Baroness Altmann warned that the Chancellor was in danger of repeating the mistake of a tax hike
Whitehall sources said the Chancellor was considering measures to “restack the deck for the next generation” in his keynote financial statement next month.
Policy ideas being studied included tax breaks for workers in their 20s and 30s funded by slashing pension tax relief for earners nearer to retirement.
But Tory peer Baroness Altmann, a former Government pensions adviser, feared the proposal was “fraught with danger”.
She said: “The suggestion that older people should be punished to provide more money for the young could harbour potentially lethal political damage.
“The Tories’ core voters are older people, it would be rash in the extreme to risk alienating them in the coming Budget.”
Baroness Altmann warned that the Chancellor was in danger of repeating the mistake of the Tory manifesto for the snap general election earlier this year which promised a tax hike on family assets to fund extra spending on social care.
The peer said: “The lesson from the Election Manifesto is that punishing the old is not a sensible way to attract younger voters, but is a recipe for losing support of older generations.”
Baroness Altmann pointed out that some younger workers earned “huge sums” while many older people had spent their lives on “extremely low incomes”.
She said: “Favouring one age group will potentially alienate others.”
She urged the Chancellor to help young people by directly tackling student debt and housing costs rather than trying to rebalance the tax system across the age divide.
She said: “I urge the Chancellor to avoid knee-jerk panic tax changes that could alienate older voters – let’s focus on policies that are fairer across all age ranges.”
Mr Hammond is understood to be considering radical measures for his Budget on November 22 following the slump in Tory support among voters aged under 45 at the general election in June.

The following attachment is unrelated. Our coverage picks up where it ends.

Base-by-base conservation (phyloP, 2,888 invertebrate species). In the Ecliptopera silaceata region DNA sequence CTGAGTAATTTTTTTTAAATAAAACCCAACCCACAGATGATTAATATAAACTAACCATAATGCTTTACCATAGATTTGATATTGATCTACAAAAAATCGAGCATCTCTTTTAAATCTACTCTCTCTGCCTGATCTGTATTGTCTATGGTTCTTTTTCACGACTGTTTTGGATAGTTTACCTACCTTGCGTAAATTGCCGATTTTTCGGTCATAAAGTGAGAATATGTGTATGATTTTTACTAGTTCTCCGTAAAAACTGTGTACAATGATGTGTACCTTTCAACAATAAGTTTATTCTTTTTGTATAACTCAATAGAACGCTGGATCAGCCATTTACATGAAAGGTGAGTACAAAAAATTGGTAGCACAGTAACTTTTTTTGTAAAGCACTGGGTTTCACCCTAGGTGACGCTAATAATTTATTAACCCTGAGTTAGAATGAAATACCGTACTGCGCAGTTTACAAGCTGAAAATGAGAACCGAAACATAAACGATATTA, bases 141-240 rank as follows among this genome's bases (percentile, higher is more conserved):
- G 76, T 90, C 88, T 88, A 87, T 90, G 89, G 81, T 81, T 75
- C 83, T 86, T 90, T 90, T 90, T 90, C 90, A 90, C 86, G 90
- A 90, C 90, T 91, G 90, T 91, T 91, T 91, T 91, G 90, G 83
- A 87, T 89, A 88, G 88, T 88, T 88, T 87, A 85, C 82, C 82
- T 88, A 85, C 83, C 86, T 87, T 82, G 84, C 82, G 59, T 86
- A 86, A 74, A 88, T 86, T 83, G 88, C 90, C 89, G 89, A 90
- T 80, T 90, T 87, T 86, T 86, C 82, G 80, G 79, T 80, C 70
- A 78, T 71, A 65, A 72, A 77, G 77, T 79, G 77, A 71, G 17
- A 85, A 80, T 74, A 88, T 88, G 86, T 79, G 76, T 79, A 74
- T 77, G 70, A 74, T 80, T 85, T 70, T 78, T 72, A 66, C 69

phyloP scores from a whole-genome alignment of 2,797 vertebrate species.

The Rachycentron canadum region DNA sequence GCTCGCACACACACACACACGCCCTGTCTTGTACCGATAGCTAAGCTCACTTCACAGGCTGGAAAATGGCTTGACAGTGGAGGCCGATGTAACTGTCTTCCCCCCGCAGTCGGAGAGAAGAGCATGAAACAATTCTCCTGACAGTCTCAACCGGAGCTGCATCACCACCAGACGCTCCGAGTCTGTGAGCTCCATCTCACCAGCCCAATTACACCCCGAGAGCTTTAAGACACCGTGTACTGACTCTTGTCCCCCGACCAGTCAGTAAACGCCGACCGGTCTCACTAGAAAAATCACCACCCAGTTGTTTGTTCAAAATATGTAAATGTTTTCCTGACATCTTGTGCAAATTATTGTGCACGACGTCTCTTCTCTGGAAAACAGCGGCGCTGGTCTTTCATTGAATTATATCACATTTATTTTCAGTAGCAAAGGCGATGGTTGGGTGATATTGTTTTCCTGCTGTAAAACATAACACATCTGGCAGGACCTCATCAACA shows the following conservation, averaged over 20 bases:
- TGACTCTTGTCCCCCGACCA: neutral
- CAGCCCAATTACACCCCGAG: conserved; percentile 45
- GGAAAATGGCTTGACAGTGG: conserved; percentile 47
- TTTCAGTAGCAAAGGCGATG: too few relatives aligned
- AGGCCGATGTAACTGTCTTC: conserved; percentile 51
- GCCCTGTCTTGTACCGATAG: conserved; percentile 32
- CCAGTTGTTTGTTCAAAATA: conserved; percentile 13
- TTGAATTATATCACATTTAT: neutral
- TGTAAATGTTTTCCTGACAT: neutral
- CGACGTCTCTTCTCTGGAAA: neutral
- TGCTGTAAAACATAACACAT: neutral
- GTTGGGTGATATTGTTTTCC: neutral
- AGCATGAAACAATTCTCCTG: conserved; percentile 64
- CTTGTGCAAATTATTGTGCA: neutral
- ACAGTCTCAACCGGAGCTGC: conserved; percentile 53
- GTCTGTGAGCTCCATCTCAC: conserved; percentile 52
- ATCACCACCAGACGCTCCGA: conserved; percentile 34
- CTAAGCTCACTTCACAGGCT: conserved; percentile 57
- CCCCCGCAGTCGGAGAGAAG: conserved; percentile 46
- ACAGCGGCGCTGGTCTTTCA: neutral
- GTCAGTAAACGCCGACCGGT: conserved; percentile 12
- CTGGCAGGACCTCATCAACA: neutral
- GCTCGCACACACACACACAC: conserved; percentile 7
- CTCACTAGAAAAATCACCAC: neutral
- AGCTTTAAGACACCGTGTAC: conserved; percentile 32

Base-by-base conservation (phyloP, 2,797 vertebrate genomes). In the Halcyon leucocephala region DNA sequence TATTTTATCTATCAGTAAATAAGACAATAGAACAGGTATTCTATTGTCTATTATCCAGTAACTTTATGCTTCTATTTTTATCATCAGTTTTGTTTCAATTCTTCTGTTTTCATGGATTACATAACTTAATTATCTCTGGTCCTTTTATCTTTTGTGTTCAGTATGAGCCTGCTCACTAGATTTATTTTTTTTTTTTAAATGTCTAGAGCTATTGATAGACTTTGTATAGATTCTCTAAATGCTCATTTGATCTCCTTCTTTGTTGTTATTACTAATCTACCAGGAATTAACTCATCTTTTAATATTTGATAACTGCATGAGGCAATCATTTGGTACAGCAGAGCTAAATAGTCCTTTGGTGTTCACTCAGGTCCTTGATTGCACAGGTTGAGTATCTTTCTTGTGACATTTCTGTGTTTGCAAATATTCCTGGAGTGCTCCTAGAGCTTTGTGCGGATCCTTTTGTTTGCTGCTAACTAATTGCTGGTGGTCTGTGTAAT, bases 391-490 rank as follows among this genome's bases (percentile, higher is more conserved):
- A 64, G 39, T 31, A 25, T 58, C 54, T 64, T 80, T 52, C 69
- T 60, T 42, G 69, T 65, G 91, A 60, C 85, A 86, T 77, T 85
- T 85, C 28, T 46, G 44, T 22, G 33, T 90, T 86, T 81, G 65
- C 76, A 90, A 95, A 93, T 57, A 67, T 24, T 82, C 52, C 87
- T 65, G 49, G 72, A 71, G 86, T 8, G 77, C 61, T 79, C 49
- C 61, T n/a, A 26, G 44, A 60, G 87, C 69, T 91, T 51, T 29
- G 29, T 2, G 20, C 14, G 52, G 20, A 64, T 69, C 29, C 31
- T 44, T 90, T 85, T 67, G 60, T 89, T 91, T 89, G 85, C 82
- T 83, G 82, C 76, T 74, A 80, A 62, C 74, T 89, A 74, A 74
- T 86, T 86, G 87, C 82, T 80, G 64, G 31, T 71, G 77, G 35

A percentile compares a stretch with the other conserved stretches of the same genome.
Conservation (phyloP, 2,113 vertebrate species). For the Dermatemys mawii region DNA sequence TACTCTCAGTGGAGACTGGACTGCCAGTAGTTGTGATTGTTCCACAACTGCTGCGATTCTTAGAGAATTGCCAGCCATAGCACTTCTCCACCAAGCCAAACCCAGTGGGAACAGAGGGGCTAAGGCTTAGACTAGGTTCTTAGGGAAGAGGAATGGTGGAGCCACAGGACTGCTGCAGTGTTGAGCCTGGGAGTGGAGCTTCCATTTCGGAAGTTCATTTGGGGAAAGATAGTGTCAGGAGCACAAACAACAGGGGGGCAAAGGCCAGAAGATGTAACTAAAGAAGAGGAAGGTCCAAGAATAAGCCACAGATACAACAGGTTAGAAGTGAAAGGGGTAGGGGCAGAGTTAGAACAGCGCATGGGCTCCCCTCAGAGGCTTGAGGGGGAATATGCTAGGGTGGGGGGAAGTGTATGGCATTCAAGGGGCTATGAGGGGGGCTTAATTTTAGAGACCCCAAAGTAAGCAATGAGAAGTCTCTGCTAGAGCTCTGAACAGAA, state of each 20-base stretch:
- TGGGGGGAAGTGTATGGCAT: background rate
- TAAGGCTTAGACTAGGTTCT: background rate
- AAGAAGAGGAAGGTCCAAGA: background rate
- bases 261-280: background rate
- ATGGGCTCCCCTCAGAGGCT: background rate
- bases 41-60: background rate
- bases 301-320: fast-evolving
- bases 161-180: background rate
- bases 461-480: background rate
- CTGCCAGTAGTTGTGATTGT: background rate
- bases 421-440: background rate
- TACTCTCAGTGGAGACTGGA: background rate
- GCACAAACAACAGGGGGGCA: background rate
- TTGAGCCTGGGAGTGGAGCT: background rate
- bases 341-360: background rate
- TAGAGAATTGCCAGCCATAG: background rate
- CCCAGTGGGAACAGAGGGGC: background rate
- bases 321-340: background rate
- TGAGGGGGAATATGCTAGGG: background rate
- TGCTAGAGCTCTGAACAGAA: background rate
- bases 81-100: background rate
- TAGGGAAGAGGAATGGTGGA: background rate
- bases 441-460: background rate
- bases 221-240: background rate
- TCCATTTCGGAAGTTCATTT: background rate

He is fighting to hold onto his job following criticism of his lack of enthusiasm for Brexit from many Tory MPs and a series of clashes with the Prime Minister.
Some MPs fear he could be the first Chancellor to be sacked from the job since Norman Lamont was ousted in 1993.
One idea being considered in Downing Street was a cut in National Insurance contributions for earners in their 20s and 30s funded by cutting pensions tax relief.
It has been backed by George Freeman, the head of Theresa May’s policy unit.
Mr Freeman said: “We need to look at a new model of saving for a generation who will not benefit from the post-war model of National Insurance.”
Another option could be a major cut in Stamp Duty for homebuyers aged under 40.
Philip was warned that plans for a Budget raid on pensions tax relief could trigger a backlash
Favouring one age group will potentially alienate others
Tory former minister David Willetts said: “If you are 30 now you are probably earning less than someone who was aged 30 10 years ago.
“Anything that rebalances and helps young people, I’d be in favour of.”
He told BBC Radio 4’s Today programme tight public finances meant taxes would have to rise on older people if the young received help:
“Any help you give to one part of the population does have to be offset by increases on others,” he said.
The Institute of Economic Affairs, a free-market think tank, said rich young traders in the City of London did not need a tax cut.
Ros pointed out that some younger workers earned ‘huge sums’
Julian Jessop, the chief economist at the IEA, said: “It would be technically possible to apply a lower tax rate on the incomes of younger people.
“The tax office knows your age, and there are precedents for applying different tax rates for different ages; for example, you don’t pay National Insurance after you reach State Pension age unless you’re self-employed and paying Class 4 contributions.
“And there are many other ways in which the tax system discriminates, for example between married and single people.
“But it’s not obvious that merely being young is a good basis for paying less tax.
“Why should a City trader in their 20s pay less tax on the same income than an NHS consultant in their 50s?
David Willetts said he’d be ‘in favour of’ anything that helps the younger generation
“And if a young person has a relatively low income they will pay less tax anyway.
“To the extent that some young people face particular problems – such as high housing costs or student debt – these problems should be tackled directly rather than via the tax system.”
Senior Tories were alarmed at the way support for their party collapsed at the general election.
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Key issues including the Tory plan for funding social care and Labour’s offer at scrapping tuition fees were thought to have caused a sharp divergence in voting patterns between older and younger voters.
Sixty per cent of voters aged between 18 and 24 backed Labour while 61 per cent of those aged over 64 voted Conservative.